Thubten Norbu cremated in outdoor ceremony
By Robert King, Indiana Star, September 10, 2008
More than 100 paid respects Wednesday; today, the body of the Dalai Lama's brother will be cremated on a ceremonial pyre
BLOOMINGTON, Ind. (USA) -- Mourners from around the country filed through the Tibetan Buddhist temple here Wednesday to bid farewell to a man they described as a friend, a freedom fighter and a high lama.
<< Norbu (1922 - September 5, 2008) with brother Tenzin Gyatso, in 1996
Now they await his reincarnation, which they expect anytime.
More than 100 people in a procession dropped yellow, blue and white silk blessing scarves at the feet of Thubten J. Norbu, a former Indiana University professor who was the eldest brother of the Dalai Lama.
They were part of a funeral unlike any other in Indiana and extremely rare in the United States.
Norbu, who is known to Buddhists as Taktser Rinpoche, died Saturday at his temple residence at the age of 86. Preserved since then with ice and air conditioning, Norbu's body is being given a traditional sendoff for a high lama, or Buddhist teacher.
"I didn't know what to expect, but it seemed right," said Cheryl Maxwell, Nashville, who has occasionally dropped in on her former professor while visiting the tranquil setting of the Tibetan cultural center and temple Norbu founded.
Today, Norbu's body will be burned outdoors in a ceremonial cremation behind the temple. The rite will take place on a special pyre made of soft, unfired bricks that was still being built Wednesday under the guidance of Tibetan monks. Family members said they were given special legal permission to conduct the outdoor cremation because of their religious beliefs and Norbu's place in the community.
Thubten Jigme Norbu, born in 1922 in Eastern Tibet, was identified by the 13th Dalai Lama as the 24th reincarnation of Taktser Rinpoche, a high lama from centuries past.
After Chinese troops invaded Tibet in 1949, Norbu was approached by the Chinese, who sought his help in killing his brother. In return, they offered to make him the leader of a Chinese-dominated Tibet.
Instead, Norbu warned the Dalai Lama. He worked with the CIA to run supplies to the anti-Chinese resistance before leaving in 1951.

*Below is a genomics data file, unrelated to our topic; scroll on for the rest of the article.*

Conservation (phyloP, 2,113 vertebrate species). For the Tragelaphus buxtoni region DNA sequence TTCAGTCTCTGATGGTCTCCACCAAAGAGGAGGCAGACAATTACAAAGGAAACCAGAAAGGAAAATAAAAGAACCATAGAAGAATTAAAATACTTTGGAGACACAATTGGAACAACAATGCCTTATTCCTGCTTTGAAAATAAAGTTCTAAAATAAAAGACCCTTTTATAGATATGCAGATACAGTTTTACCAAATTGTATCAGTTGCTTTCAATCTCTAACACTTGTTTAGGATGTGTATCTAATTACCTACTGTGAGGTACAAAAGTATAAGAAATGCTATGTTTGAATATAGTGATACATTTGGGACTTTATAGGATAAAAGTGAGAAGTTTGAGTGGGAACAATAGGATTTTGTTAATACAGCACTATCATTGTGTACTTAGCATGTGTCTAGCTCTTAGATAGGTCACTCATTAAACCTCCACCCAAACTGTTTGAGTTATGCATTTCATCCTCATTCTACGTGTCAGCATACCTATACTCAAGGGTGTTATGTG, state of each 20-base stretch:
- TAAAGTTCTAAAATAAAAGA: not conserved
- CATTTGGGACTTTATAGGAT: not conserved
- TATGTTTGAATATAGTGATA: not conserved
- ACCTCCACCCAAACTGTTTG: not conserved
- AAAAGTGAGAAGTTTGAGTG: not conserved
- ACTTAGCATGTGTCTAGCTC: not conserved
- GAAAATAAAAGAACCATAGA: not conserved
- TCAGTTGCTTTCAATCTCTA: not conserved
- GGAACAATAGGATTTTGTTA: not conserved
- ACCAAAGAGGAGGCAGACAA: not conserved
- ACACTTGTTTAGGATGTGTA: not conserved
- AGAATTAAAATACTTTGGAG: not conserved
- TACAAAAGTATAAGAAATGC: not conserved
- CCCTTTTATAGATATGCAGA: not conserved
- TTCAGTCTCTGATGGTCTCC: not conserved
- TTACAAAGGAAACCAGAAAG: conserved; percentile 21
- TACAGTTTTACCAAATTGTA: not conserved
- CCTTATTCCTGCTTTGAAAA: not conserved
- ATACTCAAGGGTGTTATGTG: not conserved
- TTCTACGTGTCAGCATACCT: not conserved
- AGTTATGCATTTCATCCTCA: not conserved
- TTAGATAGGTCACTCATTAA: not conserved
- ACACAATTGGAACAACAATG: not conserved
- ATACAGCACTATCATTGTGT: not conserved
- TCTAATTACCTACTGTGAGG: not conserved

"If there was one thing that was a constant in his life," said Elliot Sperling, a professor of Central Eurasian studies at IU and a former student of Norbu's, "it was his devotion to Tibet as a nation."
Eventually, Norbu was recruited by a friend on the faculty at IU and came to Bloomington in 1965.
In 1979, he founded what is now known as the Tibetan Mongolian Buddhist Cultural Center with 108 acres of donated land and a vision for a place that would be a lifeboat for Tibetan culture and religion.
Its current director, Arjia Rinpoche, said he expects more visits from the Dalai Lama despite the passing of his brother, but that the Tibetan spiritual leader won't make it to Bloomington this week. The Dalai Lama was treated for exhaustion in India in late August.
Norbu's passing has prompted prayer vigils in Tibet, India, Russia, Mongolia and Europe, among other places. In Dharamsala, India, the Tibetan government-in-exile shut down the day the news of his death was announced.
His friends and followers in the Buddhist faith already are anticipating his reincarnation.
They expect it to come within the first 49 days after his death, with the form and location uncertain. Most expect him to come as a person.
Larry Gerstein, a Fishers resident who is a Buddhist and president of the Indiana-based International Tibet Independence Movement, said the Dalai Lama himself will direct the search for the 24th Taktser Rinpoche.
Typically, Gerstein said, clues to the reborn child's location come in the form of notes left by the deceased, the dreams of his closest students and other signs.
The prayers and chants are all aimed at helping Norbu safely find his next home. But because Gerstein believes Norbu has been through the process before, he's not worried.
"He has been reborn 23 times," Gerstein said. "We would hope by now he knows how to do it right."